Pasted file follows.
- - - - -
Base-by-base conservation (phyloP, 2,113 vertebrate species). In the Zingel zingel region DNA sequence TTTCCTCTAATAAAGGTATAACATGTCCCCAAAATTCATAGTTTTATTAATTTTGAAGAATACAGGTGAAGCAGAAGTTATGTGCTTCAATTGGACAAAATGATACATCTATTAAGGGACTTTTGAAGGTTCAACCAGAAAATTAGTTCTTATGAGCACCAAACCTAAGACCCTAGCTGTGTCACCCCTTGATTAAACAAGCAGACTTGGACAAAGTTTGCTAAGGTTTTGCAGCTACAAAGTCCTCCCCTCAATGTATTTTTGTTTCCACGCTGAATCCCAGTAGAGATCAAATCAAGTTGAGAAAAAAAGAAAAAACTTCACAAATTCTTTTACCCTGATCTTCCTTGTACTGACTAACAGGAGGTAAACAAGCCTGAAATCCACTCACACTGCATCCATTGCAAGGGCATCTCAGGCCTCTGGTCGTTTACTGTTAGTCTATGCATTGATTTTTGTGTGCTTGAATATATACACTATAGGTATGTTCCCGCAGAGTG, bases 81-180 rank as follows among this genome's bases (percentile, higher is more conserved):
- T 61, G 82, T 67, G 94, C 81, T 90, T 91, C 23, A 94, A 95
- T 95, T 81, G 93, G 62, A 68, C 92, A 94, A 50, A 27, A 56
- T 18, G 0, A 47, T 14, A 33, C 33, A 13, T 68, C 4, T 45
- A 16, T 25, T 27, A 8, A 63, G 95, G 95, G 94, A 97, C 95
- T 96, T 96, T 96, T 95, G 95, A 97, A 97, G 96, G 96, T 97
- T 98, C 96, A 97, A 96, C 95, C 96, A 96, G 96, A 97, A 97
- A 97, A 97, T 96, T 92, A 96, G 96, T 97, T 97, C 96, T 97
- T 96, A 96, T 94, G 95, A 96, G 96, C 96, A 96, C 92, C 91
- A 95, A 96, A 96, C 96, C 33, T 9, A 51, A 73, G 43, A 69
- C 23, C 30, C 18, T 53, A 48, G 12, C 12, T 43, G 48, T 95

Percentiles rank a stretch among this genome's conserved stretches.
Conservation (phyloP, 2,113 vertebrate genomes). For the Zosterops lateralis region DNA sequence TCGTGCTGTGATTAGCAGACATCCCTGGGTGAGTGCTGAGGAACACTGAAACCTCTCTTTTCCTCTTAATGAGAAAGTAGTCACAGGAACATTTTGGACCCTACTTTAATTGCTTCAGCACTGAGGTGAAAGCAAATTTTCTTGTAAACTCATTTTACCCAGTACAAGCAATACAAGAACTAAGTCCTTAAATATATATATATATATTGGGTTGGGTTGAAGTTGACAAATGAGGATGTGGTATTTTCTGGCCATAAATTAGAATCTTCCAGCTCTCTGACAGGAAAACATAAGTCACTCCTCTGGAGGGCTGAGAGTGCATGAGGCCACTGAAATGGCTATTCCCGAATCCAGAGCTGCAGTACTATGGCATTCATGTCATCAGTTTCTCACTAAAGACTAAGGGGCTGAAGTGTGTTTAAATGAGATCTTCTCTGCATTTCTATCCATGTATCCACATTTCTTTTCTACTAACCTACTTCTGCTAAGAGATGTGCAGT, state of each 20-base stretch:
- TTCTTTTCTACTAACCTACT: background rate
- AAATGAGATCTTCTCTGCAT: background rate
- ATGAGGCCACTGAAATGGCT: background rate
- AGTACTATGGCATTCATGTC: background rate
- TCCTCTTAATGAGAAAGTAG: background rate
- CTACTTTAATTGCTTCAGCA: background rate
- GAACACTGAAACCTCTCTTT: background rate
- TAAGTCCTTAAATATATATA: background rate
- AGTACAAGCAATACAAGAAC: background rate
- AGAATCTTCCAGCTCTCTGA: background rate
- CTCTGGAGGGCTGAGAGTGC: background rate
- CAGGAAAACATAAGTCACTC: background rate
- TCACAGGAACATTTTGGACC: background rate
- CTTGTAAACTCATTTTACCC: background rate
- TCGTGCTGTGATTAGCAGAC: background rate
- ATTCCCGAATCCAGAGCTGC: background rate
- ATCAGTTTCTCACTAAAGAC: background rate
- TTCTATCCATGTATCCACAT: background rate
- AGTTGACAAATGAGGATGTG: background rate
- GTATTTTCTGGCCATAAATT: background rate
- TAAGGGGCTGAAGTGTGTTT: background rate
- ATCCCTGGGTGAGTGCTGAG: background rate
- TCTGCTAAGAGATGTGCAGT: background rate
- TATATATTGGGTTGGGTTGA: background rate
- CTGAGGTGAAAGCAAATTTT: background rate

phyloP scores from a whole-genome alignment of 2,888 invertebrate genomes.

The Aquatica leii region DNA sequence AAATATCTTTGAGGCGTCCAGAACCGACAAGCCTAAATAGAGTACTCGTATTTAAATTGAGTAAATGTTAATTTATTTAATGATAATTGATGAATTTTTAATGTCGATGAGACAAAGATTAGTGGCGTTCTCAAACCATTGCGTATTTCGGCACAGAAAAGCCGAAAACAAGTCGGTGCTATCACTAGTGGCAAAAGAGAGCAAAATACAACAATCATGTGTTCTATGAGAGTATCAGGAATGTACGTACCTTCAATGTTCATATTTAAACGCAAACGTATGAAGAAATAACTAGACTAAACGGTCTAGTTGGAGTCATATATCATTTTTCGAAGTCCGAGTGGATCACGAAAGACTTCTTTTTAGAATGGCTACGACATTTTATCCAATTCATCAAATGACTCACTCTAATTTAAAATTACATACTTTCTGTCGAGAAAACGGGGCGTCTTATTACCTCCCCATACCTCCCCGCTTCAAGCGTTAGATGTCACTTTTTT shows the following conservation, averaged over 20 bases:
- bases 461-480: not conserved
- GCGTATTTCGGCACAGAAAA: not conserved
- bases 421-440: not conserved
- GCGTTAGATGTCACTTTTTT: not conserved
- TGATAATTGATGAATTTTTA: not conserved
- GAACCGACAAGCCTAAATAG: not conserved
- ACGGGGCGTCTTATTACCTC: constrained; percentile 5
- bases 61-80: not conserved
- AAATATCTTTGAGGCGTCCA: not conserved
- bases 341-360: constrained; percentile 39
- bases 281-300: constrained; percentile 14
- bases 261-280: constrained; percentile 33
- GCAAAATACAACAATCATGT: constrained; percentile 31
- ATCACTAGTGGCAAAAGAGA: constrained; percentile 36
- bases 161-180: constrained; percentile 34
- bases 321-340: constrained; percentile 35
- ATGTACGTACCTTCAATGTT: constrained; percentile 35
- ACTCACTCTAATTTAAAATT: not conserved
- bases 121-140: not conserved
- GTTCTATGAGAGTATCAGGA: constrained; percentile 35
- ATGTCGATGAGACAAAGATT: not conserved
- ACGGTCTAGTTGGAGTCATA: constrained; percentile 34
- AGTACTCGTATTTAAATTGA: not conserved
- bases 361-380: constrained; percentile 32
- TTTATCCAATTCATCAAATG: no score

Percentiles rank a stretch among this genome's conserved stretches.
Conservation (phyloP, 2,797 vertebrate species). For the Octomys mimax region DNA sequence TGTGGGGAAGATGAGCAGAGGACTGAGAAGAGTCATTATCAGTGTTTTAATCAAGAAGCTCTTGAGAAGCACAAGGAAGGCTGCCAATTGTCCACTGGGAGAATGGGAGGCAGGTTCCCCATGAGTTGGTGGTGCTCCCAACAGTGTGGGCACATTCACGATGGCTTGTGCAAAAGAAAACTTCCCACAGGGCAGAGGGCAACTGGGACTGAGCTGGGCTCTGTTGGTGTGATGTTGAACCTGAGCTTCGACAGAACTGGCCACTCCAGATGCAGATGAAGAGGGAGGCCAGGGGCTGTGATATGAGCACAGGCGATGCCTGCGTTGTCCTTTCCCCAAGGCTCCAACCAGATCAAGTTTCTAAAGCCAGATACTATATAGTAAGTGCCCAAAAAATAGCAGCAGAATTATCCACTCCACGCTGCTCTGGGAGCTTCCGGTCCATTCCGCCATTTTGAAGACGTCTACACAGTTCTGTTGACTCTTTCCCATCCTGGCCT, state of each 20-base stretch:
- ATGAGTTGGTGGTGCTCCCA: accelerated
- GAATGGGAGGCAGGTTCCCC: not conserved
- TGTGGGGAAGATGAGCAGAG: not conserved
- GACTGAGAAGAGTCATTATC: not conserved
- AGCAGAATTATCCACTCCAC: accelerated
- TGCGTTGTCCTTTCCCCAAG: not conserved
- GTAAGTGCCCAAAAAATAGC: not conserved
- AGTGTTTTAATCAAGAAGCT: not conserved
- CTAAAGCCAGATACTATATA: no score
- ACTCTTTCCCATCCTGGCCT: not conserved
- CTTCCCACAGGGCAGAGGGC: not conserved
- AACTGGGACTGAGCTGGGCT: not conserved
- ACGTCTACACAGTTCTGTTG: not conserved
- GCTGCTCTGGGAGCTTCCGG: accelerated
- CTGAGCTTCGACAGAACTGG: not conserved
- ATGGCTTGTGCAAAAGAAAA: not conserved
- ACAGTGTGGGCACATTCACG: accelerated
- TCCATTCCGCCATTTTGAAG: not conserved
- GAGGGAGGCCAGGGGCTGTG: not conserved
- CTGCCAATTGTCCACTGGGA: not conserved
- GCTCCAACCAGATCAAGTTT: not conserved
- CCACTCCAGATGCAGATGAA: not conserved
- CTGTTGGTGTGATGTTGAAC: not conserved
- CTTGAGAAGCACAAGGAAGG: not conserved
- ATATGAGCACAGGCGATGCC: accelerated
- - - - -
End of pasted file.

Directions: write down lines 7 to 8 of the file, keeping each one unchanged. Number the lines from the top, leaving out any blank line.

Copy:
- T 98, C 96, A 97, A 96, C 95, C 96, A 96, G 96, A 97, A 97
- A 97, A 97, T 96, T 92, A 96, G 96, T 97, T 97, C 96, T 97